On initial training courses, trainees are told that correction of oral errors & mistakes should be corrected during the activity in controlled practice tasks where the attention is more on form & after the activity in the freer tasks so as not to interrupt the flow & allow for attention to be given to meaning & less to form. OK, fair enough but what about at other times in the lesson? And what about the students themselves who probably want more correction than they're getting. They may feel that this is what they are paying for after all.

So, if you are going to correct at other times, when will this be & what criteria are you going to use for deciding what to correct?

Any time is probably a good time, so long as it isn't distracting from the current task. If it's an aside to an individual, you could leave it at that. It would be very intrusive to stop everyone while on-task to explain a correction.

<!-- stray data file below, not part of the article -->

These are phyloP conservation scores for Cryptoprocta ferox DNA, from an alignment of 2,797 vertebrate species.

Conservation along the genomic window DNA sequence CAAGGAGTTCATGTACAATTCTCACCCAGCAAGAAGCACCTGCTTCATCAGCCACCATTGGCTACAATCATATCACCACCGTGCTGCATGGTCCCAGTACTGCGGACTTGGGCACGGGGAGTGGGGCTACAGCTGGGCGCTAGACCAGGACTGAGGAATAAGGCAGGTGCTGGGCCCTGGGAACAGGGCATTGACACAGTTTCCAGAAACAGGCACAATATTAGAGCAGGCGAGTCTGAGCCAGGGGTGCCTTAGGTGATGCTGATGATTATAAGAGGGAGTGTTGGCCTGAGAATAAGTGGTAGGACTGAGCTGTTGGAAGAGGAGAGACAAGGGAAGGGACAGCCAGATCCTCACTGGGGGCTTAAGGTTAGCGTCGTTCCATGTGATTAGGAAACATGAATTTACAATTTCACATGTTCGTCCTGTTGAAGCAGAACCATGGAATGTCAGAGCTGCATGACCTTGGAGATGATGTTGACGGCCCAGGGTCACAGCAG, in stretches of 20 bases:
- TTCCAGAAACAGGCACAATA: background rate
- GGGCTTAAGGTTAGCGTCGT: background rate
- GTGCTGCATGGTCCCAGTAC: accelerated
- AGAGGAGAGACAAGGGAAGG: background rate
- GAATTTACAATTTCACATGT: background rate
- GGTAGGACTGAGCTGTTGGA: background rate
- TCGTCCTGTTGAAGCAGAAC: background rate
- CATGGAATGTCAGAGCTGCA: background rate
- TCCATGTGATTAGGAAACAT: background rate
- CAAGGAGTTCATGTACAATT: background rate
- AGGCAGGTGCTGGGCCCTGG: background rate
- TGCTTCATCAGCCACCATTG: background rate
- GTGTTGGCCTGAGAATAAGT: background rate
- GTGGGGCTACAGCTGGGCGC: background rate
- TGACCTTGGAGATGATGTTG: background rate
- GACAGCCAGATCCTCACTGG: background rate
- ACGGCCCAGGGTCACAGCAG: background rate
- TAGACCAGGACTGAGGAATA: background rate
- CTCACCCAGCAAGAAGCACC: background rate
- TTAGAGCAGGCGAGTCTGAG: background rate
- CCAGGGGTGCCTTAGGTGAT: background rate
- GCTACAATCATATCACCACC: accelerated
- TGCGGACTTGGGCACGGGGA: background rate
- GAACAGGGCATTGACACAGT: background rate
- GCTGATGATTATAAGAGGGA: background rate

If dealing with the whole class, it may be worth correcting if you feel that the mistake is something that the student should be able to get right or something that all may benefit from a short focus on the point.

It does tend to be in the feedback stages when students are reporting answers, solutions & outcomes that problems occur. You don't want to stifle them so they feel reticent about contributing but at the same time they do expect correction & may well wonder why you let certain things go from other students. This is a case, once again, of talking to the students about correction; your criteria & their feelings about correction. You will quickly come to a consensus & they will be comfortable with you leaving mistakes, or picking up on them & delaying them a bit.

Here are a couple of other Tips related to correction:

Where to stick the grocer's apostrophe

Getting it right at the beginning

Correction Triangles